By Jade Martin
June 21, 2007 4:24am CST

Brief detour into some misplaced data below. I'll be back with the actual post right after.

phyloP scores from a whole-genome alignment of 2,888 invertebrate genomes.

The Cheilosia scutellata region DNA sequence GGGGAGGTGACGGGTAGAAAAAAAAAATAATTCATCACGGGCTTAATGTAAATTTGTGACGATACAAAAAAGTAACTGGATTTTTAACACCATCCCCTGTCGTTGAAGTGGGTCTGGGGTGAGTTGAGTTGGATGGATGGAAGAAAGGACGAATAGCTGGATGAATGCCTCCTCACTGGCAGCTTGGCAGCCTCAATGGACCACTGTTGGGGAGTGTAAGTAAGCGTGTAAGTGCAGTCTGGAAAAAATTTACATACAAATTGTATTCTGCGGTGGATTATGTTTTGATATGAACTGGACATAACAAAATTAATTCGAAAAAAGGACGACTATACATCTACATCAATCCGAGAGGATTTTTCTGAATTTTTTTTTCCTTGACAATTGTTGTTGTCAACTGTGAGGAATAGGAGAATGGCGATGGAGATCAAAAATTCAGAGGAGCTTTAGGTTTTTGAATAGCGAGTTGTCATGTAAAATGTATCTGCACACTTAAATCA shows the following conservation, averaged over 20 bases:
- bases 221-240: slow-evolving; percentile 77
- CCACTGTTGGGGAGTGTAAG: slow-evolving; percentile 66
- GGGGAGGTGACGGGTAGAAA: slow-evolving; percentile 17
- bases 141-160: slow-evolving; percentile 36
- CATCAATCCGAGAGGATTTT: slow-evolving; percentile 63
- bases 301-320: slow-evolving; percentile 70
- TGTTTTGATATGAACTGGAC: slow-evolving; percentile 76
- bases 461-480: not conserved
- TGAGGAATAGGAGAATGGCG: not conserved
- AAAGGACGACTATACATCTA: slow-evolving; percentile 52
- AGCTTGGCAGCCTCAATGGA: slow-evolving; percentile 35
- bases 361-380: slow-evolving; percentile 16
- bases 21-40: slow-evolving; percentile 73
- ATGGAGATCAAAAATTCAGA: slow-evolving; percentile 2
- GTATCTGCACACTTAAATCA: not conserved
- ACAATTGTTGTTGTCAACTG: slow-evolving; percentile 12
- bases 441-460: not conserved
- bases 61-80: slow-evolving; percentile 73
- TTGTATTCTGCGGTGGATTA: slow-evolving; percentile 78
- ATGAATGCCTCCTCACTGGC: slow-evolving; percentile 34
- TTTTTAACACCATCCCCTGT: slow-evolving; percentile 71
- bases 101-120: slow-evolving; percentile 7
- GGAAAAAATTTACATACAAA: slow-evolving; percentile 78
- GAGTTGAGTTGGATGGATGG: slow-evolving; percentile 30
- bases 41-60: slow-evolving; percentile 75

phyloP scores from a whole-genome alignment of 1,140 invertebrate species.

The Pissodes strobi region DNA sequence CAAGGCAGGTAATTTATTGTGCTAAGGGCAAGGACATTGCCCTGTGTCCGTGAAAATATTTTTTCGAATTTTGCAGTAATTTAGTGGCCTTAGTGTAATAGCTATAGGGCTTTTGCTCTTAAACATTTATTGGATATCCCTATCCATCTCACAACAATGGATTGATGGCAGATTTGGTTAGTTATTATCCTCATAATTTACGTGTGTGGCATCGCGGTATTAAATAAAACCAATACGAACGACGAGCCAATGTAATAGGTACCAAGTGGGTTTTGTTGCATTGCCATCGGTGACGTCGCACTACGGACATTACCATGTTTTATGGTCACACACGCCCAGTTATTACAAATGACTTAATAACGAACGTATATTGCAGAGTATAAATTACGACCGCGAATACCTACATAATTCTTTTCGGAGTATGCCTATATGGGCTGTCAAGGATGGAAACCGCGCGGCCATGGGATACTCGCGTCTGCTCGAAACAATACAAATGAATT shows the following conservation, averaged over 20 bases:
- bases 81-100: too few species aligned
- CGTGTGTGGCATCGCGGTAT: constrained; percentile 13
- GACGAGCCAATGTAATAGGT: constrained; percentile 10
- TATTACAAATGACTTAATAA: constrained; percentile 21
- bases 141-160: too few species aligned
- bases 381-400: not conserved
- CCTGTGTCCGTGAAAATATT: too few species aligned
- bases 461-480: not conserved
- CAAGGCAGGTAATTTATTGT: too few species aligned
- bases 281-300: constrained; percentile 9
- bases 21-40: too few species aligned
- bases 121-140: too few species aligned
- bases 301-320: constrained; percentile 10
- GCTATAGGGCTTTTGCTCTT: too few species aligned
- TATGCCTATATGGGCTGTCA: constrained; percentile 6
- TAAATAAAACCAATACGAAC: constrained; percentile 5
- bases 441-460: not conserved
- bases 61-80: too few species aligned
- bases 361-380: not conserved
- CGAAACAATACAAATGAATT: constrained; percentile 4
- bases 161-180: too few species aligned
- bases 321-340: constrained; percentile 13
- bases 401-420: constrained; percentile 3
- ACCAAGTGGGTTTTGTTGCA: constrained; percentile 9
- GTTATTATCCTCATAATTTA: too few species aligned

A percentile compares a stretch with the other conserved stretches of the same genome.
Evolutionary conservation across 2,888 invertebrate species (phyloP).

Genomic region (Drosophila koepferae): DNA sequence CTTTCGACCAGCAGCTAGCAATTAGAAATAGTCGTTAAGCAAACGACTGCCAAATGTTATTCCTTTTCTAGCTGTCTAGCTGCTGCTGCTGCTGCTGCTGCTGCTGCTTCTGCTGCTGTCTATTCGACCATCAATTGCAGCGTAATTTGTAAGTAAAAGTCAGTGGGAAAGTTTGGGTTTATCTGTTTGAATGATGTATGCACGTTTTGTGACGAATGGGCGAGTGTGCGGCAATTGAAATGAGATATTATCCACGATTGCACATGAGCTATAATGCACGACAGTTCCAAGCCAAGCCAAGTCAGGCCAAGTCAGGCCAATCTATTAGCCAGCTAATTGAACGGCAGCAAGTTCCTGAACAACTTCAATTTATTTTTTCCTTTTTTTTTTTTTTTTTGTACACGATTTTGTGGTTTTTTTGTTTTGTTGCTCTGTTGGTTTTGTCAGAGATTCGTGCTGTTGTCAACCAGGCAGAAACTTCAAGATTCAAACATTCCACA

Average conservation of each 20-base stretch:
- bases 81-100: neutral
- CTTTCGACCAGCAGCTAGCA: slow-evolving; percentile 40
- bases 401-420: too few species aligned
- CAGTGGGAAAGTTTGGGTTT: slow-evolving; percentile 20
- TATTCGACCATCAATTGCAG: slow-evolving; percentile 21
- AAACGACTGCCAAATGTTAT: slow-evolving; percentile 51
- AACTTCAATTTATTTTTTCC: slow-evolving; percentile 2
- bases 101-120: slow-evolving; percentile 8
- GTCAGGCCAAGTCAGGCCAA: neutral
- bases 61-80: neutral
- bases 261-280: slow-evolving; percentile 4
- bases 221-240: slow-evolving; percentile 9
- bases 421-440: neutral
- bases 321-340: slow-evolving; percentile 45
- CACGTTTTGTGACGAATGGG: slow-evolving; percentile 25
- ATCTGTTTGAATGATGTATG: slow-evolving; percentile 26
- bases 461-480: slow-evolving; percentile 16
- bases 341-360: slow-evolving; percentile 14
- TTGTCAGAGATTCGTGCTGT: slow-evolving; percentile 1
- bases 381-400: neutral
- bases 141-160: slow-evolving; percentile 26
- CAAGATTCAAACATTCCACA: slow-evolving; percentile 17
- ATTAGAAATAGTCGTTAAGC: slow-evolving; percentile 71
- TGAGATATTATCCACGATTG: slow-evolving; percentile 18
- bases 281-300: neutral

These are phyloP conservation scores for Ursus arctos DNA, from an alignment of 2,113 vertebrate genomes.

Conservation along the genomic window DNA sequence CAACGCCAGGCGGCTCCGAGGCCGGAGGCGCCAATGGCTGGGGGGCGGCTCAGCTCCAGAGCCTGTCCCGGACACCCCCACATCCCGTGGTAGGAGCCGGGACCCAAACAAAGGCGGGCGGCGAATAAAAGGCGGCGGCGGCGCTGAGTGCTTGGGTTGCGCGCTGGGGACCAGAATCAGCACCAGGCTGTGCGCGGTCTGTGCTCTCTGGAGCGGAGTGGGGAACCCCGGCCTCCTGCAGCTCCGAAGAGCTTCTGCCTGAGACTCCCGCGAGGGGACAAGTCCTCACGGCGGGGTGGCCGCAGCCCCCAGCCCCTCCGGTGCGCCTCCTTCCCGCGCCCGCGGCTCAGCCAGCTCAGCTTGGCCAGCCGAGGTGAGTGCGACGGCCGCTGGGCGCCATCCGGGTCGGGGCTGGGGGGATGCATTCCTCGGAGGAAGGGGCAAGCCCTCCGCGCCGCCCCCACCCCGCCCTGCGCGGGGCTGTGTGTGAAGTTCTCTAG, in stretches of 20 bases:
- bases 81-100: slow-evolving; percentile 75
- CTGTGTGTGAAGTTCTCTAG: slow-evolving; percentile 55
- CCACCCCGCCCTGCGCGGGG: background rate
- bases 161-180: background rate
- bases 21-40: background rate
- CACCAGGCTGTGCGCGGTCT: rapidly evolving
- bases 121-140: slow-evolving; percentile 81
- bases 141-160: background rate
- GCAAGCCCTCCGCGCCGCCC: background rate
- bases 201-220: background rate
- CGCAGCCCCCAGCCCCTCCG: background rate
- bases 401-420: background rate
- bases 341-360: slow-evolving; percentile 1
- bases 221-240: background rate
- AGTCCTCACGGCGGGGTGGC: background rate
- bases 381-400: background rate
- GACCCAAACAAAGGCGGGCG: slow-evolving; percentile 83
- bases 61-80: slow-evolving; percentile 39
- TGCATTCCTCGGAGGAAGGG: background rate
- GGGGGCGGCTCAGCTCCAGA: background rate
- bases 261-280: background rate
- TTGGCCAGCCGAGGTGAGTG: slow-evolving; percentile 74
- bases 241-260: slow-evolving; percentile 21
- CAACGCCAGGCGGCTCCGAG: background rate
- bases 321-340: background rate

Common Traits 1. There is no doubt that the Filipino spirit is alive and strong. The Filipino's identity is evident in the traits, traditions, passions, and attitudes of a people with a diverse and unique culture. 2. Filipinos are generally known for their hospitality. Although they are not the only people in the world who can be friendly, warm, and welcoming, their attitude toward other people is said to be unique. The foreigner will experience being "at home" almost anywhere in the Philippines. If he happens to drop by a Filipino home, the family will normally offer him something to eat. The host will not complain that he's being disturbed and will not boast that he has offered the best that is available under the circumstances. 3. Another important Filipino Trait is close family ties. In a conventional Filipino family, the father is the head and the mother is the "light," the teacher and manager of the household. Due to the closeness that this unit maintains, the grandparents live with the family for as long as they like. More than that, the Filipino values the relationship of their relatives, even down to their third cousins. 4. Another major trait incomparable to other races is respect for elders. In the Filipino setting, the parents are accorded the highest respect in the family. Hence, it is a moral rule for children to talk and behave respectfully. The constant use of the words po and opo is a sign of respect for the elderly. Even parents are obliged to use these words when talking to their elders. 5. If you want a Filipino friend, it would not be hard for you to gain loyalty, which is another strong trait among the people. The term utang na loob (being grateful) implies a strong sense of gratitude and loyalty to a person who did a good thing for someone. Filipinos treasure their friendships under any circumstances. The Filipino's trust becomes evident when he shares with you both his joys and sorrows. A Filipino friend is someone you can lean on. 6. Another trait of the Filipino is pakikisama, which can be roughly translated as comradeship or being cooperative. It has many manifestations in Philippine society, one of which is extending support or offering help to neighbors who are in need. Pakikisama reflects the bayanihan spirit, which involves cooperation among fellow men to come up with a certain idea or accomplish a certain task. While bayanihan refers to a community-support deed, pakikisama has a more individualized sense. 7. Filipinos too are known for being sensitive to insults, criticisms (constructive and destructive), racial discrimination, and other small issues cropping on occasion. Amor propio, or pride, connects the traits pakikisama, hiya (or shame), and utang na loob (or debt of honor). All of these affect his amor propio. If you have helped him in a way that cannot be repaid materially, he will constantly thank you for the favor done. The pride to return the good deeds he received nurtures his amor propio, which sometimes leads to showing off especially in the presence of peers and subordinates. His amor propio propels him to be overly of sensitive. 8. There is a popular saying, "The Filipino is as pliant as a bamboo." The bamboo is a tree found in tropical and subtropical regions. It is known for its flexibility and versatility. It can be used in making furniture, kitchen utensils, and other items for practical use. There is even a organ made from bamboo at the Las Pinas church, the only one of its kind in the world: The properties of bamboo, according to Tomas Andres in Positive Filipino Values (1989), are "low modules of elasticity, poor bond with concrete, tendency to absorb moisture, high absorption strain, and variations in mechanical properties." The bamboo is generally considered pliant, and symbolically it has been compared to the Filipino character because it has flexibility, endurance, and harmony with nature. It bends with the wind, but can survive a storm. Just like the bamboo, the Filipino nation goes along with the forces of nature and politics. It copes with "fate" rather than fights against it. The Filipino mind is pliant in the sense that it is open to new ideas. Although the Filipino is trusting, he is also capable of standing up for his own beliefs. He will not tolerate betrayal and oppression. Filipinos in general are protective of their hard-won independence, and they will fight for their freedom at all costs. I am truly proud to be a Filipino.